Thursday, May 9, 2013

Pattern Review: Elle's Princess Twirl Dress

Okay, I was rushing a bit, so I didn't take many pictures, unfortunately, but Elle asked me to review her Princess Twirl Dress.  I received the Snow White version, and thought it would be perfect for a birthday present for Nikki.  (This pattern--an updated version of it, that is--is available at Elle Garrett Designs)  My first glance over the pattern gave me... issues.  First of all, aside from some arbitrary RTW sizing, it doesn't have any sizing information.  Bad idea.  After having tried it on Nikki, I'd say that it runs small.  She's just starting to get into 2T in most brands, and it was tight on her.  My thought of her being able to put it on herself isn't going to happen.  In fact, it wouldn't surprise me if it doesn't fit in a month or two.  It's just that tight.  I'm a measurement girl.  I want measurements.  I need them.  I just don't want the measurements of a child that will fit into a certain garment, I want finished measurements, too!


See, this is a 2T cut to a 4T length.  And it was perfect for length on Nikki.  I guessed and cut it one size longer and it turns out I was right.  The directions were also too brief if you're aiming for a beginning sewer.  I actually followed them since I was testing the pattern.  Truthfully, there are easier ways to achieve this garment.  There were absolutely no instructions for the waistband casing.  The neckline casing and arm casings would have been easier to achieve with bias tape--less bulk to sew through, and less ironing.  Since I was working with polyester satin and organza, I really should have done it my way because there would have been a lot less fraying.

The pattern itself had no instructions on how it should be assembled.  Part of my difficulties might have come from that. I taped it together as best I could without any information on how it went together.I'm sure that it was slightly bigger because I'm used to sewing with PDF patterns from places like the Peek-a-Boo Pattern shop that have to lay the paper side-by-side and tape it instead of on top of each other.  There was also nothing on how big the seam allowances should be or if they needed added in.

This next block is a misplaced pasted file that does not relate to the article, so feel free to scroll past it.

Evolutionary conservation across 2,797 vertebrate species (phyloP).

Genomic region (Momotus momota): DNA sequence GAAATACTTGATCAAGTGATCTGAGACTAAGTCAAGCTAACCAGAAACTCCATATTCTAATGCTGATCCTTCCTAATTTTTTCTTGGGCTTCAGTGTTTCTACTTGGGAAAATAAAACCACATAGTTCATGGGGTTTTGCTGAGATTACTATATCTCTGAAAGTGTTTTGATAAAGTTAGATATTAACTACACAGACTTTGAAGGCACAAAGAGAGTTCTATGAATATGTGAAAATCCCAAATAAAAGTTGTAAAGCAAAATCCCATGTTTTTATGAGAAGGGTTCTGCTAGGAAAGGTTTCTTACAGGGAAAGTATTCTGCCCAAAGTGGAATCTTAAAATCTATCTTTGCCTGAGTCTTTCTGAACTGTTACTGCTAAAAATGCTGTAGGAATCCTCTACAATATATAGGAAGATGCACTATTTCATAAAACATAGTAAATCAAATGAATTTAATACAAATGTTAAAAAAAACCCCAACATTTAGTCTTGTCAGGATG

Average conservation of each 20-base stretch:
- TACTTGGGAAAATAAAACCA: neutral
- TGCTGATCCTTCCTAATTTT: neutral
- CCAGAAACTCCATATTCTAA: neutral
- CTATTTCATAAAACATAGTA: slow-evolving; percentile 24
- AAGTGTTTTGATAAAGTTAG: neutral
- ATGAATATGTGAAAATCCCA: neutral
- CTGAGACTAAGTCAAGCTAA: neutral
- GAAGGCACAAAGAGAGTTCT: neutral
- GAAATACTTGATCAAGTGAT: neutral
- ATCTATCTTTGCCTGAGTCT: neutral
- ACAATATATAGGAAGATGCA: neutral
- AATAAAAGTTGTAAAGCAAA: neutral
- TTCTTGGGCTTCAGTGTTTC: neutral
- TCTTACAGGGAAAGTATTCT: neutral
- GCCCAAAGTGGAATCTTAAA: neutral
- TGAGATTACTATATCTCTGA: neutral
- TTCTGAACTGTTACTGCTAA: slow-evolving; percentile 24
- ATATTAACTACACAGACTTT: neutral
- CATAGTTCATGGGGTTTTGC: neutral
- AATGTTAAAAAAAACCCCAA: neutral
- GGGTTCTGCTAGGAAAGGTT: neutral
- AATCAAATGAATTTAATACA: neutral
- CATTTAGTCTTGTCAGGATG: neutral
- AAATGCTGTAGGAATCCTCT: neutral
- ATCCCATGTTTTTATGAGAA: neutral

Next, the skirt and the waist seams didn't match--I had to ease in the skirt because the opening was bigger than the bodice bottom.    Also, there were no instructions as to reinforcing the raglan sleeves.  This is a common problem, and to be honest, I've never seen a pattern or sewing book that says to do it, even though it's a necessity.  My mother and grandmother taught me that--if you don't reinforce it, the sleeves will easily rip out.

Another thing, there were no provisions for attaching the sash.  I ended up using crochet thread and making some hand crocheted belt loops to keep it in place.  The fabric here is slippery.  Without them, the sash will slip down and off.

And next to last--these are full circle skirts here.  If I didn't sew vintage, I'd have no idea how to go about hemming them, and I certainly wouldn't know that it needs to be hung up for a minimum of 24 hours to allow the bias cut bits to stretch before you hem it.  And that wasn't mentioned.   The skirt was a full two inches longer in some places after being hung up.

Last but not least, fishing line through the hem, as the pattern suggests, will only give the desired result if it's the correct weight.  The pattern doesn't give a weight of line, so I used what was laying around... and it wasn't the right weight.  My version doesn't have that lovely ripple effect in the pattern picture because  I didn't use the same fishing line that she did.

Nikki loved it, though.  She calls it her "Super dress" as in Supergirl.  :) Baby Alex's nursery is decorated in Superman, and the colors are right, so it's on the brain!  Look for Ricky's birthday present post in the next few days.




Photobucket

Saturday, April 27, 2013

Announcement!

Welcome to the world, Alexander!


He was born at 1:55 this morning, 8 pounds, 4 ounces, 20 inches long!

Thursday, April 25, 2013

Kids clothes week.

Well, letssee...  Day 1 I prepared the patterns and basted the embroidery transfers to fabric.  Day 2, I stamped the embroidery, cut out the pattern, embroidered one onesie, screwed it up, and picked it out, and then basted the pleats for the romper.  Day 3, I did all the embroidery, and today I finished preparing the pleats, cut out the lining, pressed all the pieces again, and prepared stencils for the extra onesies I have lying around.  Since they're 0-3 months, I need to get them done and home with Joanna!  Yeah, I'm doing more decorating commercial pieces this time.  But I've got more to do lately.  Tomorrow, I'm going to sew together the romper, and hopefully, tonight, I'll paint one of the onesies.  I love freezer paper stenciling!